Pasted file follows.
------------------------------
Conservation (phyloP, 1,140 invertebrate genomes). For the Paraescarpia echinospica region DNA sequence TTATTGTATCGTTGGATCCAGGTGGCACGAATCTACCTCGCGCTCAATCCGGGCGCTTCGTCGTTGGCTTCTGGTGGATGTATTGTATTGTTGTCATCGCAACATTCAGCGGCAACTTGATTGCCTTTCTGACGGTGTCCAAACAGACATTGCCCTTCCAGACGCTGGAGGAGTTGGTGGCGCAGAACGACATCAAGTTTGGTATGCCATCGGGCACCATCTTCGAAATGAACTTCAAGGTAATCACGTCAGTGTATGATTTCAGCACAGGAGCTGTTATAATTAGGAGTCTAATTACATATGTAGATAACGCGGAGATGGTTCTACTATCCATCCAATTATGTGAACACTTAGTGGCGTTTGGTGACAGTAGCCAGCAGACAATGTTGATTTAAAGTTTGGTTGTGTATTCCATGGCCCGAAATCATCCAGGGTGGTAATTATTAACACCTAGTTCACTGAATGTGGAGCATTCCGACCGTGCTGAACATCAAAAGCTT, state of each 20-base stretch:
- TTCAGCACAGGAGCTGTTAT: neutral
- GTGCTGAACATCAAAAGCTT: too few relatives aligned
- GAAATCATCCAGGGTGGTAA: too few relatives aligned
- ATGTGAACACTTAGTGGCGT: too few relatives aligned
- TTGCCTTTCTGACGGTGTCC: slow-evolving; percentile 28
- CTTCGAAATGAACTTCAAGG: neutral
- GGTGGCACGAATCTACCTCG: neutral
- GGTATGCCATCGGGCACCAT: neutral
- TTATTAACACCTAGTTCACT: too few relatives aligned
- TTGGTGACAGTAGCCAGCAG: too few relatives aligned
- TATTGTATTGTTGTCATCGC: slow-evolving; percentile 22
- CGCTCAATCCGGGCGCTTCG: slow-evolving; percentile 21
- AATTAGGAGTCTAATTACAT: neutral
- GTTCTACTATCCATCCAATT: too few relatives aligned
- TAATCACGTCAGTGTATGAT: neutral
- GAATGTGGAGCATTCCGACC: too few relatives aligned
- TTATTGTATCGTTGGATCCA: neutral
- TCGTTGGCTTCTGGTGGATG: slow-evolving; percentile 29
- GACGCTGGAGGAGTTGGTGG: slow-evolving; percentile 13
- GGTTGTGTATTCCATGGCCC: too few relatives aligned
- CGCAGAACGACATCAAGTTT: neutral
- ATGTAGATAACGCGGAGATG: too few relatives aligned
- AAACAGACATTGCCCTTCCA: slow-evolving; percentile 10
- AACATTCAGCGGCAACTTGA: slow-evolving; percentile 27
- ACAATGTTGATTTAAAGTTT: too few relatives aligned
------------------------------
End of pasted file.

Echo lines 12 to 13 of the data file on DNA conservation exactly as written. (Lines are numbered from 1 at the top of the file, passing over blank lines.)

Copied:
- TATTGTATTGTTGTCATCGC: slow-evolving; percentile 22
- CGCTCAATCCGGGCGCTTCG: slow-evolving; percentile 21